Girl Geek Academy has partnered with Deloitte Digital and 99designs to launch a week-long work experience program for year 10 students.
Kicking off next week at OneRoof, a women-centric coworking space in Melbourne’s Southbank, the program will see 40 girls from Korowa Anglican Girls School spend two days learning from industry experts to hone their skills and two days building a startup in teams of three before pitching back to their cohort on Friday.
Sarah Moran, cofounder and CEO of Girl Geek Academy, said that with entrepreneurship and tech skills key to the future of work for the next generation of students, the organisation wants to give kids a head start.
“Gone are the days of running around getting coffees. We’re making sure students actually have the opportunity to experience work, and that the opportunities are immediately relevant and aligned with what young people are telling us they want and need to experience in these programs,” she said.
Liana Gooch, deputy principal of Korowa Anglican Girls School, added that, along with key skills, the program will allow students to spend quality time getting to know women in STEM and the startup ecosystem.
“We are keen to ensure our students see the relationship between the STEM skills learned in the classroom and their practical application in the real world,” Gooch said.
“It’s exciting to collaborate with industry professionals to bridge that gap and showcase what a career in technology actually looks like.”
Girl Girl Academy hopes to roll out the program in schools across Australia next year.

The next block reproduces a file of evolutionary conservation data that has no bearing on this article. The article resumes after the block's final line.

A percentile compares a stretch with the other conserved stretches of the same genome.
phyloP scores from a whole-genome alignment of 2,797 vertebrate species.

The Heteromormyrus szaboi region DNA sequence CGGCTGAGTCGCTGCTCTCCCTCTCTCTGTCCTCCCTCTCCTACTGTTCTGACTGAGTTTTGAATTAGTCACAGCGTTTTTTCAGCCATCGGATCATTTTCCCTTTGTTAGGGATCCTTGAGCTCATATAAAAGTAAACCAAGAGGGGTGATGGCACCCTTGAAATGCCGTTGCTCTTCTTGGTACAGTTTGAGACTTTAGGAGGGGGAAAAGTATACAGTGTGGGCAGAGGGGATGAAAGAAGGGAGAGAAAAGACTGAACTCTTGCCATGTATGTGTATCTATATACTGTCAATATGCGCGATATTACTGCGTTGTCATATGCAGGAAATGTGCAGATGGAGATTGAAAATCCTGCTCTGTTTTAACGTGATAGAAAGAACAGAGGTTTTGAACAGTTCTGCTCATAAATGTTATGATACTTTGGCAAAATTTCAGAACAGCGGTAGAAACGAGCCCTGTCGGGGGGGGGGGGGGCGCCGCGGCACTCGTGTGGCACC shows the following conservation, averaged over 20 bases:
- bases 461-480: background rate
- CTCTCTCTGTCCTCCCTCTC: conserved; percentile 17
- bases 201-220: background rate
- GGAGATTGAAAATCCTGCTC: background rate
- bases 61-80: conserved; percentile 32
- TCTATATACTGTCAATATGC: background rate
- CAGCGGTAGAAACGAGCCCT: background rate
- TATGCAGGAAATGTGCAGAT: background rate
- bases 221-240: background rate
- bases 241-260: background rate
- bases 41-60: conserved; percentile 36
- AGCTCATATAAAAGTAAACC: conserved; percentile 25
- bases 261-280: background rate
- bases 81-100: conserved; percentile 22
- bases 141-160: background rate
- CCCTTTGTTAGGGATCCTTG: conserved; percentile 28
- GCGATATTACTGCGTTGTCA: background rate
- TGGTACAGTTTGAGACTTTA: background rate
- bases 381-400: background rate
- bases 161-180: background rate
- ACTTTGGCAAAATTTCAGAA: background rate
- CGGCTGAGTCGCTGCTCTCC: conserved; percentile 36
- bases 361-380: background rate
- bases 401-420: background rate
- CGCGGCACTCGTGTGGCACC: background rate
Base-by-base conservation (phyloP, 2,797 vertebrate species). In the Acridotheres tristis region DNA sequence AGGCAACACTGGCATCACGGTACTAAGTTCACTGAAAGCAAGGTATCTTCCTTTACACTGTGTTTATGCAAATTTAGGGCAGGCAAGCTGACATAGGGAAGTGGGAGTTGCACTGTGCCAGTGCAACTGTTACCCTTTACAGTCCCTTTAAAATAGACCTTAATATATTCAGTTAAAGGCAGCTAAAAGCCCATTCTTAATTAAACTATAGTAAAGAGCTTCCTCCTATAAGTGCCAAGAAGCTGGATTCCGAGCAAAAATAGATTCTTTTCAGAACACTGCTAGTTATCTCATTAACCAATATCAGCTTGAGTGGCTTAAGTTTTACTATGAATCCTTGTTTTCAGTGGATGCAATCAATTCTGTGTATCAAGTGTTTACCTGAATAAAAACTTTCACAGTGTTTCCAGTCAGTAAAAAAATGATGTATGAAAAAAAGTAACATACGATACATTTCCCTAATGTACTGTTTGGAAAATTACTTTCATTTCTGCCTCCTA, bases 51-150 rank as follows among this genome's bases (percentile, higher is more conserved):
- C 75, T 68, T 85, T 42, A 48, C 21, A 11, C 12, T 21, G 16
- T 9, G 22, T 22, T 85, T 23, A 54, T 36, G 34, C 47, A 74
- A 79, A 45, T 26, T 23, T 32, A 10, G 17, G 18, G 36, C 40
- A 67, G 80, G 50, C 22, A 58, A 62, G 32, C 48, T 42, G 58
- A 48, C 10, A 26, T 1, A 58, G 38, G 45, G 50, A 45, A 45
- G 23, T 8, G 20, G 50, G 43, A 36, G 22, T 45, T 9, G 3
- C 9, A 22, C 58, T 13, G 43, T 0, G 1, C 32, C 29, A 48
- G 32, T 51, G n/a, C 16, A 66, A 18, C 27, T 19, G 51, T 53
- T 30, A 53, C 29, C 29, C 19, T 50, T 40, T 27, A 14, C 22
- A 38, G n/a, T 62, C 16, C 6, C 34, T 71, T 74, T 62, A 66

Also working to teach students tech skills is Microsoft, which earlier this year partnered with organisations including startup Indigital, Shared Path, and the Eastern Zone Gujaga Aboriginal Corporation to launch an initiative to teach Aboriginal and Torres Strait Islander students about their local culture and language as they learn tech skills.
Aiming to help language groups preserve and promote their culture through technology, while also equipping students with digital skills, The Njulgang Project first launched as a pilot program in June in partnership with the NSW Department of Education, with 20 students from five primary schools across south western Sydney attending four workshops.
Here they learned from Dharawal Elders and, using tools such as Paint 3D and Minecraft, created an augmented reality app to bring to life a Dharawal Dreaming story.
We had a chat with Sarah Moran about the work of Girl Geek Academy on a recent episode of the Startup meet Corporate podcast.
Image: the Girl Geek Academy team. Source: Supplied.